Metal fibres filter, reinforce and quieten

There are various occasions when it is useful to be able to turn metals into a fibrous form, whether to act as a high temperature fibre reinforcement, filtration medium or sound absorber.

Problem: Solution: Fibretech, based in Pinxton, Nottinghamshire, has a unique process which they call Melt Overflow, which they invented in 1984 but which continues to be developed.
Metal is melted in an open vessel with a prominent lip. A plunger advances into the melt, until it displays a meniscus at the over flow point. A large water cooled drum, spinning counter to the potentially overflowing melt is advanced until it makes contact with the meniscus. Rapid air cooling takes place, typically at rates of around 50,000 deg K/s, and now solid fibres fly free from the drum in a similar manner to candy floss. The filaments have a kidney shaped cross section. If the drum is machine turned, it produces long fibres, but if it is grooved, it can be made to produce short filaments.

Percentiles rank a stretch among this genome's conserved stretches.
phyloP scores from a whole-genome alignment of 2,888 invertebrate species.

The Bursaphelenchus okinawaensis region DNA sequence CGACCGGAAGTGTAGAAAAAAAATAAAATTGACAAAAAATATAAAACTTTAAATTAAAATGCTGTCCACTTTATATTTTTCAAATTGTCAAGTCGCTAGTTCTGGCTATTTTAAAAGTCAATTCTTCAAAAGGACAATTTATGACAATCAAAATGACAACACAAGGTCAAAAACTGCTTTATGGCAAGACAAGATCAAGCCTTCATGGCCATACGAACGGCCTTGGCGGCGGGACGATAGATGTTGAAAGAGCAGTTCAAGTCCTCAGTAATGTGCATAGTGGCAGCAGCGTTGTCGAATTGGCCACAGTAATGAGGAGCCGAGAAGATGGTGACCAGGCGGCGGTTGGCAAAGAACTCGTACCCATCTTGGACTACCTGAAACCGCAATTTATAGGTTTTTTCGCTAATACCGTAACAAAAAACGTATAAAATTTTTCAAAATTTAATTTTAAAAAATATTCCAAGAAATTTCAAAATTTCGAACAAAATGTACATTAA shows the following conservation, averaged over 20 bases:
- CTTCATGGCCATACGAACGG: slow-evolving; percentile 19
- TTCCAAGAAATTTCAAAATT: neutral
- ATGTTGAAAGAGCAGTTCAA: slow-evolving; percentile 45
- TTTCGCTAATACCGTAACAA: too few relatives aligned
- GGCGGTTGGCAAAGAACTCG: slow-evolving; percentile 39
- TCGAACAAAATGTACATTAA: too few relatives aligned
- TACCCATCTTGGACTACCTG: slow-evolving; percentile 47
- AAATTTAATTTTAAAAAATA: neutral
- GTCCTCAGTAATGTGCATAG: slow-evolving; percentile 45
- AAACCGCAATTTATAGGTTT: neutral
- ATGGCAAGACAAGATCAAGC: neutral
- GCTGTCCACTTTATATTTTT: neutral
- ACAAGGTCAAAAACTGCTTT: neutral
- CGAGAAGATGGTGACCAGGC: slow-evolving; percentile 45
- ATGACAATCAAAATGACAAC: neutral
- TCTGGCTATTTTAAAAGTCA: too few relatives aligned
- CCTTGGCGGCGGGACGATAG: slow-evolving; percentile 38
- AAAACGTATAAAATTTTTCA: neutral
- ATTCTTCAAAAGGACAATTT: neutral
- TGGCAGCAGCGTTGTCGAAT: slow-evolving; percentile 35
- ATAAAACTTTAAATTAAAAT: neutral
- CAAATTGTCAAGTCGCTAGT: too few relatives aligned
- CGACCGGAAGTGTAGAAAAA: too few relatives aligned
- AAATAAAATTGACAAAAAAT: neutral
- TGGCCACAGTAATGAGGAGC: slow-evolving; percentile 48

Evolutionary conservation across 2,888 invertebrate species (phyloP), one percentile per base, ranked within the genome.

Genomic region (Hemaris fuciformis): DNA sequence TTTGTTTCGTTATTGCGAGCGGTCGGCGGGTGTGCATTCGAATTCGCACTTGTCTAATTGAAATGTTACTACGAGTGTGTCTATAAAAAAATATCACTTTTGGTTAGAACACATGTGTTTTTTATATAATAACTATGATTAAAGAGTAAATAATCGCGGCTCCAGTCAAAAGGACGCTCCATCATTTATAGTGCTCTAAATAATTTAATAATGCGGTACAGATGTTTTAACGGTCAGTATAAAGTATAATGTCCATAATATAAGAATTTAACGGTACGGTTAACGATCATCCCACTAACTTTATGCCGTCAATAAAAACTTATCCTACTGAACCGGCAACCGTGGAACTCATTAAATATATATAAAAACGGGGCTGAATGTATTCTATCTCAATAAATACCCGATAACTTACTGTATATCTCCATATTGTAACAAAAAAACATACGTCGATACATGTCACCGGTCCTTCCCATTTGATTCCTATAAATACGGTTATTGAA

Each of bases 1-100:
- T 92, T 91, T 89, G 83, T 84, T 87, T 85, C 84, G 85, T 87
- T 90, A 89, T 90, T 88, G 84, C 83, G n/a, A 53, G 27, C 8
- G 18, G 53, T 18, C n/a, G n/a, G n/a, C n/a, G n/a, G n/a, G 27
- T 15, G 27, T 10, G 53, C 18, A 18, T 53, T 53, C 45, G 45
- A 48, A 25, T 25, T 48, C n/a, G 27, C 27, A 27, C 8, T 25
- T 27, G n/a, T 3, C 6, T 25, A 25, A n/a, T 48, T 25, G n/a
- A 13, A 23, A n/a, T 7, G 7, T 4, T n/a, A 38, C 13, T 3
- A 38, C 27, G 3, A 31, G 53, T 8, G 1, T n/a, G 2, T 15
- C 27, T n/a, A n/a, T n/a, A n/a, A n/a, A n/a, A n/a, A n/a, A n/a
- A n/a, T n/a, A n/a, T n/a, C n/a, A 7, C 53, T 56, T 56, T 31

Applications: Lee Marston, director of product development at Fibretech tells us that the company can make filaments out or stainless steel, fecralloys (iron-chromium-aluminium), aluminium and brass. Used to reinforce refractories, stainless steel and fecralloys extend working lives considerably. The different metal and alloy fibres improve heat removal from and durability of brake pads, as an alternative to copper, graded brass swarf, carbon steel or asbestos. They also find service as acoustic absorption and catalyst materials in automotive exhaust systems.
Fibretech is working with Professor Bill Clyne in the Department of Materials Science and Metallurgy at the University of Cambridge on the joining and sintering of these materials, with a view to reducing the cost of the stainless steel sandwich materials described in our September 2001 notebook article, "Steel makes lightweight fibre sandwich." TS

Fibretech
Email Lee Marston

Author
Tom Shelley

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